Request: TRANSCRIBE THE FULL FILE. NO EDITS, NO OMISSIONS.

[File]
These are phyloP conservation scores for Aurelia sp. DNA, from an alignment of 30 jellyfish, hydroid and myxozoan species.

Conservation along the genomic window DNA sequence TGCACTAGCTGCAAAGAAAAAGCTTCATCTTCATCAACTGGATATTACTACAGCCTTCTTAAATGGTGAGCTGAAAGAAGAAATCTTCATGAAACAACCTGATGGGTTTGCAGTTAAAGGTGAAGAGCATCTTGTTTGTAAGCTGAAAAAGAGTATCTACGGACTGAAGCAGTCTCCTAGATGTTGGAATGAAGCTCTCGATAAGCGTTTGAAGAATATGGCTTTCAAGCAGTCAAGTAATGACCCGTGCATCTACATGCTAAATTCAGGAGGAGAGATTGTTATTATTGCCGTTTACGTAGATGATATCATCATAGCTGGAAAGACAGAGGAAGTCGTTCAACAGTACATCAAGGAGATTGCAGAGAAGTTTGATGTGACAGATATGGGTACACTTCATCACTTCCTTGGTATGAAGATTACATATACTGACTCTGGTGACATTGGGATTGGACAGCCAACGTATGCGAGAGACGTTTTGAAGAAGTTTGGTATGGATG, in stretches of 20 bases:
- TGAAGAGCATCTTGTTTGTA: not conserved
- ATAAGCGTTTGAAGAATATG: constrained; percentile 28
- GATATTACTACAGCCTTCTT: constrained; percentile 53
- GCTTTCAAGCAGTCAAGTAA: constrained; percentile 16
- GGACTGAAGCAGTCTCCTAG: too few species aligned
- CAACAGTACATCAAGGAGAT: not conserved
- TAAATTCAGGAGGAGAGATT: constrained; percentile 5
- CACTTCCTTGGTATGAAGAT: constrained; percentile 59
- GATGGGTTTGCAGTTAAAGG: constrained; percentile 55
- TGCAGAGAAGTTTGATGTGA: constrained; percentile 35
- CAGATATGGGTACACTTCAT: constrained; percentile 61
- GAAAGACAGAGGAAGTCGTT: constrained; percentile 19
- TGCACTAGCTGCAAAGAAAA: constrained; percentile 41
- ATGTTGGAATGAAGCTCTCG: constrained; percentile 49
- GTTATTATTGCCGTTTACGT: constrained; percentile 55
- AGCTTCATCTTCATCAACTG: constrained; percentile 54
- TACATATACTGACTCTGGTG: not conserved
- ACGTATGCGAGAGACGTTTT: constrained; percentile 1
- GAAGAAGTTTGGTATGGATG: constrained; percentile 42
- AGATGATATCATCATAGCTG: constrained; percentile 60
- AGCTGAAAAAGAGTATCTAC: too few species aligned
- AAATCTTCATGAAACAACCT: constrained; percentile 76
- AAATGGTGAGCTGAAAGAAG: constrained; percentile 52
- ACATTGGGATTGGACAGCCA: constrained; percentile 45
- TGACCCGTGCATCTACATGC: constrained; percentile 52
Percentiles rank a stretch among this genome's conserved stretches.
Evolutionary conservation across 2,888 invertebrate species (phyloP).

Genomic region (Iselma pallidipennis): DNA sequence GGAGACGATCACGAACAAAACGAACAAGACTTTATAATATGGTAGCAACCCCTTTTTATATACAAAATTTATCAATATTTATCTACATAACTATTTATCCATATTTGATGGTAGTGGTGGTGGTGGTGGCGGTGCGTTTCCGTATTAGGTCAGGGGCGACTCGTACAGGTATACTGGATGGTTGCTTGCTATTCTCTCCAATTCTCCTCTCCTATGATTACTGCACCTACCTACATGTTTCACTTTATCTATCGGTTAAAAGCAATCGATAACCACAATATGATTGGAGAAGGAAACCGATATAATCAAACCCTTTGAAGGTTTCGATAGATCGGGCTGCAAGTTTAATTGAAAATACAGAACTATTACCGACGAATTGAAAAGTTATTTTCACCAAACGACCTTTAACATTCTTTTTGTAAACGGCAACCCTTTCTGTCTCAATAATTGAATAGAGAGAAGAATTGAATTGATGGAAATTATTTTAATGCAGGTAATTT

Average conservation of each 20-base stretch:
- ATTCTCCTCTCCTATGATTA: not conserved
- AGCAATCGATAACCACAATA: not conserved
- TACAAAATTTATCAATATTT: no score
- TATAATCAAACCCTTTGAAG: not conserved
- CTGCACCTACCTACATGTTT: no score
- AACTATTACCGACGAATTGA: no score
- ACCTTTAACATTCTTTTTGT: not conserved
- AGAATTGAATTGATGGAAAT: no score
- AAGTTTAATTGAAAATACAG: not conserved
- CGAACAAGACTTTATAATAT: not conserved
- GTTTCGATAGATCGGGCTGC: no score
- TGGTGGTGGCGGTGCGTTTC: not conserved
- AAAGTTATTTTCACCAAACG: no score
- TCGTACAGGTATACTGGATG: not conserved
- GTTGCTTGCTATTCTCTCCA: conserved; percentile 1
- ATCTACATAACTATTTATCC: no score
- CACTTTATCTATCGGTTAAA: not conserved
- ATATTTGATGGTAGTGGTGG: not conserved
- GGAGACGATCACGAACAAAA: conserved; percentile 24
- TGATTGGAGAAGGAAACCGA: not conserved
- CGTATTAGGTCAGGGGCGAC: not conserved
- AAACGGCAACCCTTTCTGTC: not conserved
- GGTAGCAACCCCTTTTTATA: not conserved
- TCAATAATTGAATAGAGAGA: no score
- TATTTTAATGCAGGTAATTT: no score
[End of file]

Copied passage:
These are phyloP conservation scores for Aurelia sp. DNA, from an alignment of 30 jellyfish, hydroid and myxozoan species.

Conservation along the genomic window DNA sequence TGCACTAGCTGCAAAGAAAAAGCTTCATCTTCATCAACTGGATATTACTACAGCCTTCTTAAATGGTGAGCTGAAAGAAGAAATCTTCATGAAACAACCTGATGGGTTTGCAGTTAAAGGTGAAGAGCATCTTGTTTGTAAGCTGAAAAAGAGTATCTACGGACTGAAGCAGTCTCCTAGATGTTGGAATGAAGCTCTCGATAAGCGTTTGAAGAATATGGCTTTCAAGCAGTCAAGTAATGACCCGTGCATCTACATGCTAAATTCAGGAGGAGAGATTGTTATTATTGCCGTTTACGTAGATGATATCATCATAGCTGGAAAGACAGAGGAAGTCGTTCAACAGTACATCAAGGAGATTGCAGAGAAGTTTGATGTGACAGATATGGGTACACTTCATCACTTCCTTGGTATGAAGATTACATATACTGACTCTGGTGACATTGGGATTGGACAGCCAACGTATGCGAGAGACGTTTTGAAGAAGTTTGGTATGGATG, in stretches of 20 bases:
- TGAAGAGCATCTTGTTTGTA: not conserved
- ATAAGCGTTTGAAGAATATG: constrained; percentile 28
- GATATTACTACAGCCTTCTT: constrained; percentile 53
- GCTTTCAAGCAGTCAAGTAA: constrained; percentile 16
- GGACTGAAGCAGTCTCCTAG: too few species aligned
- CAACAGTACATCAAGGAGAT: not conserved
- TAAATTCAGGAGGAGAGATT: constrained; percentile 5
- CACTTCCTTGGTATGAAGAT: constrained; percentile 59
- GATGGGTTTGCAGTTAAAGG: constrained; percentile 55
- TGCAGAGAAGTTTGATGTGA: constrained; percentile 35
- CAGATATGGGTACACTTCAT: constrained; percentile 61
- GAAAGACAGAGGAAGTCGTT: constrained; percentile 19
- TGCACTAGCTGCAAAGAAAA: constrained; percentile 41
- ATGTTGGAATGAAGCTCTCG: constrained; percentile 49
- GTTATTATTGCCGTTTACGT: constrained; percentile 55
- AGCTTCATCTTCATCAACTG: constrained; percentile 54
- TACATATACTGACTCTGGTG: not conserved
- ACGTATGCGAGAGACGTTTT: constrained; percentile 1
- GAAGAAGTTTGGTATGGATG: constrained; percentile 42
- AGATGATATCATCATAGCTG: constrained; percentile 60
- AGCTGAAAAAGAGTATCTAC: too few species aligned
- AAATCTTCATGAAACAACCT: constrained; percentile 76
- AAATGGTGAGCTGAAAGAAG: constrained; percentile 52
- ACATTGGGATTGGACAGCCA: constrained; percentile 45
- TGACCCGTGCATCTACATGC: constrained; percentile 52
Percentiles rank a stretch among this genome's conserved stretches.
Evolutionary conservation across 2,888 invertebrate species (phyloP).

Genomic region (Iselma pallidipennis): DNA sequence GGAGACGATCACGAACAAAACGAACAAGACTTTATAATATGGTAGCAACCCCTTTTTATATACAAAATTTATCAATATTTATCTACATAACTATTTATCCATATTTGATGGTAGTGGTGGTGGTGGTGGCGGTGCGTTTCCGTATTAGGTCAGGGGCGACTCGTACAGGTATACTGGATGGTTGCTTGCTATTCTCTCCAATTCTCCTCTCCTATGATTACTGCACCTACCTACATGTTTCACTTTATCTATCGGTTAAAAGCAATCGATAACCACAATATGATTGGAGAAGGAAACCGATATAATCAAACCCTTTGAAGGTTTCGATAGATCGGGCTGCAAGTTTAATTGAAAATACAGAACTATTACCGACGAATTGAAAAGTTATTTTCACCAAACGACCTTTAACATTCTTTTTGTAAACGGCAACCCTTTCTGTCTCAATAATTGAATAGAGAGAAGAATTGAATTGATGGAAATTATTTTAATGCAGGTAATTT

Average conservation of each 20-base stretch:
- ATTCTCCTCTCCTATGATTA: not conserved
- AGCAATCGATAACCACAATA: not conserved
- TACAAAATTTATCAATATTT: no score
- TATAATCAAACCCTTTGAAG: not conserved
- CTGCACCTACCTACATGTTT: no score
- AACTATTACCGACGAATTGA: no score
- ACCTTTAACATTCTTTTTGT: not conserved
- AGAATTGAATTGATGGAAAT: no score
- AAGTTTAATTGAAAATACAG: not conserved
- CGAACAAGACTTTATAATAT: not conserved
- GTTTCGATAGATCGGGCTGC: no score
- TGGTGGTGGCGGTGCGTTTC: not conserved
- AAAGTTATTTTCACCAAACG: no score
- TCGTACAGGTATACTGGATG: not conserved
- GTTGCTTGCTATTCTCTCCA: conserved; percentile 1
- ATCTACATAACTATTTATCC: no score
- CACTTTATCTATCGGTTAAA: not conserved
- ATATTTGATGGTAGTGGTGG: not conserved
- GGAGACGATCACGAACAAAA: conserved; percentile 24
- TGATTGGAGAAGGAAACCGA: not conserved
- CGTATTAGGTCAGGGGCGAC: not conserved
- AAACGGCAACCCTTTCTGTC: not conserved
- GGTAGCAACCCCTTTTTATA: not conserved
- TCAATAATTGAATAGAGAGA: no score
- TATTTTAATGCAGGTAATTT: no score